The ICAC is on the ball in this recognition. Ironically the ICAC pays homage to the critical regulatory role that the profession performs. As the role is so critical however it is troubling that there has been insufficient comprehension in certain sectors of the uniquely challenging aspects of the job. It is ironic that when the system was privatised, the migration of much of the fraternity to the private sector meant that local government was able to cut the cost of government, not only in terms of salary overheads, but also by avoiding a risk ridden dynamic that was migrated to the private sector. It is common knowledge that building surveyors are very popular co-defendants and often are included in proceedings to make up the numbers. These costs, including the cost of litigation, the payment of premiums and the cost of practitioner misconduct advocacy are largely born by this tiny sector of the building industry. Frankly the burden is too great. There has been no “quid pro quo”. The cutting of cost to government by virtue of a governmental regulatory task being privatised, has not culminated in sufficient consideration for the assumption of risk and accountability.
Anecdotally I am starting to hear that some regulators are worried about the fee undercutting in this sector, the race to the bottom if you will. Little wonder, the concern is warranted. If this occurs the as – built product will suffer, litigation will increase, insurance will go up, along with misconduct prosecutions. This in some jurisdictions could forecast the end. If the legislature however leaves the problem to market forces, the market will not, I surmise, provide the solution as markets don’t operate like that. The special case of the building surveying fraternity, in light of its building officialdom and quasi-public servant pathology, is not well suited to the “cut throat” fee driven competition, because the cost of regulatory control cannot be forced below the price of guaranteeing regulatory control.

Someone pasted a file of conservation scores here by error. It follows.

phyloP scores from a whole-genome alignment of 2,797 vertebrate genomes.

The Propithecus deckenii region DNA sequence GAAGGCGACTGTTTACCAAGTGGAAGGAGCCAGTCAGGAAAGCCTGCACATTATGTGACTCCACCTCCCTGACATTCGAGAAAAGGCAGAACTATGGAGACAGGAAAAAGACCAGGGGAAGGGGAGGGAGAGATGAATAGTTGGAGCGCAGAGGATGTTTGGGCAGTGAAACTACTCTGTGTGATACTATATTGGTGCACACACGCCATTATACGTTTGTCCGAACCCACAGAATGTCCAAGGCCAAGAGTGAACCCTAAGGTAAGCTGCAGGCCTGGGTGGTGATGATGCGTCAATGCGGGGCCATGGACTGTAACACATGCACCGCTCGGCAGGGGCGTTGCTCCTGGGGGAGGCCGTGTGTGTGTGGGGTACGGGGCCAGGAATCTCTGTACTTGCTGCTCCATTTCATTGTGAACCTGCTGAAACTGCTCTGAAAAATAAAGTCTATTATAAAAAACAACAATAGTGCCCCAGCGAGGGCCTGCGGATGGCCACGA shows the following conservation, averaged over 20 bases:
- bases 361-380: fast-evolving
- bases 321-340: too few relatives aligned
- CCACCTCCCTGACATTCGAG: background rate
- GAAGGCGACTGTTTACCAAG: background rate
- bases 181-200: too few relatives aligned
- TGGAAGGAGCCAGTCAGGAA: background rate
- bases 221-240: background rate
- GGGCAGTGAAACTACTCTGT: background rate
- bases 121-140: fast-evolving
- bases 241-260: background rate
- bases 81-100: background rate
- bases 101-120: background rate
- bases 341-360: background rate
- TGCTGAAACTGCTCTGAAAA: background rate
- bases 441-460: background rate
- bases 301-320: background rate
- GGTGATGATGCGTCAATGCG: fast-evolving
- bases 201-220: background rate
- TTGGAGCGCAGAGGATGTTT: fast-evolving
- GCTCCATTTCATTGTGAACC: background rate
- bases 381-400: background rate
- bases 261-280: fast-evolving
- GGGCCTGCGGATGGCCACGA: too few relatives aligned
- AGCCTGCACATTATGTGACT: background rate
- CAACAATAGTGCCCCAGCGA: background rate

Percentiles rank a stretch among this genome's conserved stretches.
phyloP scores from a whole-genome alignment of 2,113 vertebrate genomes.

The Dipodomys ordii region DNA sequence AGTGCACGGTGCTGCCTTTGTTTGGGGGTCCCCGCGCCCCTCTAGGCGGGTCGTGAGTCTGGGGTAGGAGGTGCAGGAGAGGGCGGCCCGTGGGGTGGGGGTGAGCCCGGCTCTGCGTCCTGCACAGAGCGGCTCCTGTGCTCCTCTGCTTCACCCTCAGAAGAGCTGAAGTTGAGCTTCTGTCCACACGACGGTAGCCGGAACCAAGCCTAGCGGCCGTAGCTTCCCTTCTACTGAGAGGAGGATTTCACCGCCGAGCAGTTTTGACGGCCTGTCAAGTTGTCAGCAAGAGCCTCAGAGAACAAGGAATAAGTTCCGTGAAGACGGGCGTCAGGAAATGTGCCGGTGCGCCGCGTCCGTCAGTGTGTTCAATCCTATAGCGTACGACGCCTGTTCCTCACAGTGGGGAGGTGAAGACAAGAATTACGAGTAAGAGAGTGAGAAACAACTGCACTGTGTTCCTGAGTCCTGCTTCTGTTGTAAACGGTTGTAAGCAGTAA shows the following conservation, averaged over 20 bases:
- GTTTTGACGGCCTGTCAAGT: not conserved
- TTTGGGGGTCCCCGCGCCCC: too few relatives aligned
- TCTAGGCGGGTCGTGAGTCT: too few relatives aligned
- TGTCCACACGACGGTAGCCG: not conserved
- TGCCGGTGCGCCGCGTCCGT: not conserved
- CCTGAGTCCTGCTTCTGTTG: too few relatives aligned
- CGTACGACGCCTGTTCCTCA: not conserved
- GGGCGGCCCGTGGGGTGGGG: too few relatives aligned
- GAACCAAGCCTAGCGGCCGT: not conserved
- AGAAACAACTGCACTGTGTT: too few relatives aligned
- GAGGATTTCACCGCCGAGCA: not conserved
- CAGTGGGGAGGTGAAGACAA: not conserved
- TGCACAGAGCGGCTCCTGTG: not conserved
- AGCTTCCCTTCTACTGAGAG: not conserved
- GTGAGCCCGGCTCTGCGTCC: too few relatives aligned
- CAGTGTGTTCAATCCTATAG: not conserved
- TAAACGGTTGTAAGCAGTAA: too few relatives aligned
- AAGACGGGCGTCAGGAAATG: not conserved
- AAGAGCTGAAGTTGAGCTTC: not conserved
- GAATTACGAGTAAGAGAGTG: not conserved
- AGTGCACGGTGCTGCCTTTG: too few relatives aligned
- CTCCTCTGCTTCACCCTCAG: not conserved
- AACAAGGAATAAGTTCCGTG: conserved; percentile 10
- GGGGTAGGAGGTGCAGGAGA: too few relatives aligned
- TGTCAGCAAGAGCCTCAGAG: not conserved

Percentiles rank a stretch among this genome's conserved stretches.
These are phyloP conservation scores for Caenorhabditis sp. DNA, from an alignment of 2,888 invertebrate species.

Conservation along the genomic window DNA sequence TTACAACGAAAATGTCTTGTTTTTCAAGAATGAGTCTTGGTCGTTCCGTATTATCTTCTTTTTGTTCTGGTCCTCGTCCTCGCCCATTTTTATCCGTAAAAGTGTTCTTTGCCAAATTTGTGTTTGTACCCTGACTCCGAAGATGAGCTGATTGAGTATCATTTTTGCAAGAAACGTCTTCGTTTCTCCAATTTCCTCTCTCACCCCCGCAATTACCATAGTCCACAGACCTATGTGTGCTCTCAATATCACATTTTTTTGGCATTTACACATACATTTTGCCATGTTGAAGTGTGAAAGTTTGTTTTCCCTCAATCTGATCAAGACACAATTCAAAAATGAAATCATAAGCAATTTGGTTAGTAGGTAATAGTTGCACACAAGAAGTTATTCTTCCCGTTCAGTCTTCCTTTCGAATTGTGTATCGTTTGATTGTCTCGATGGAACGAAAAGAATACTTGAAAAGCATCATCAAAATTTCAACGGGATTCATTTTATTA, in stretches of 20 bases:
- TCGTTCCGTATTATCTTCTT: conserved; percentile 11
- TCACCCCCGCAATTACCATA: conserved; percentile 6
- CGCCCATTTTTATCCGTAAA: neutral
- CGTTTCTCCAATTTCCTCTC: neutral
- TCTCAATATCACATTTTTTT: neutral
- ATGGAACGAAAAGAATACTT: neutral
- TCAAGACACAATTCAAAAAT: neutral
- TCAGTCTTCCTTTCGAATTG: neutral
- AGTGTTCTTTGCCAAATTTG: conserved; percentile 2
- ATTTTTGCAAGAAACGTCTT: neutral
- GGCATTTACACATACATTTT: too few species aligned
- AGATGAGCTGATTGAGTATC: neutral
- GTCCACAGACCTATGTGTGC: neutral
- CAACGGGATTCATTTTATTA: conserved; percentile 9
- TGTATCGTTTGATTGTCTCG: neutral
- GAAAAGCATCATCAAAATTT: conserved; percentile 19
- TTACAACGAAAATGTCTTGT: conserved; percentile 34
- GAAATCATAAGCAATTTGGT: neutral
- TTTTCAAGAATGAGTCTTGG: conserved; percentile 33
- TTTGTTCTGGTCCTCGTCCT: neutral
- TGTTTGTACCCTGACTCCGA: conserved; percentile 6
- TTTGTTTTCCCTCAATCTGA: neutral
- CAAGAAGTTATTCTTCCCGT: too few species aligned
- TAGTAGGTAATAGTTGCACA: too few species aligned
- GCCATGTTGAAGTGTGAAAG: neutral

Let us not forget that there has not been a major recession in the construction industry since the early nineties. When Building Acts like the Victorian Building Act came into being the construction industry was encountering “lift off”. Since then there have been an abundance of halcyon years, particularly in States like Victoria. Private Certification has not been tested by the pressures of recession, but the time is nigh.
Like it or not, it is time for some astute regulatory intervention. And I’m not going to run true to type as a lawyer and only identify the problem, because there is a solution. The cure is to regulate a minimum level of fee charge for building surveyors, that is “cpi`d” annually. This will bear testimony and recognition to the fact that certifiers are quasi-public servants, and they are most definitely statutory regulators as they are a creature of statute. Therefore they require special recognition and special accommodation. If the sector is allowed to race to the bottom in terms of fee competing, at least the bottom will be a fee that is carefully considered and regulated. A fee that ensures that the quality of the service will not be compromised, because it cannot be compromised, and as the economy is going south, it is high noon that the above type of solution should be considered.
For those who are antagonistic about the imposition of a minimum level of fee regulation I say this – when Building Surveyors are afforded time and resources to do the job properly, the as-built product will be superior. There will also be a lower risk of defects which will translate into a lower risk of litigation. It will all balance out in the end.
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© Lovegrove Solicitors 2014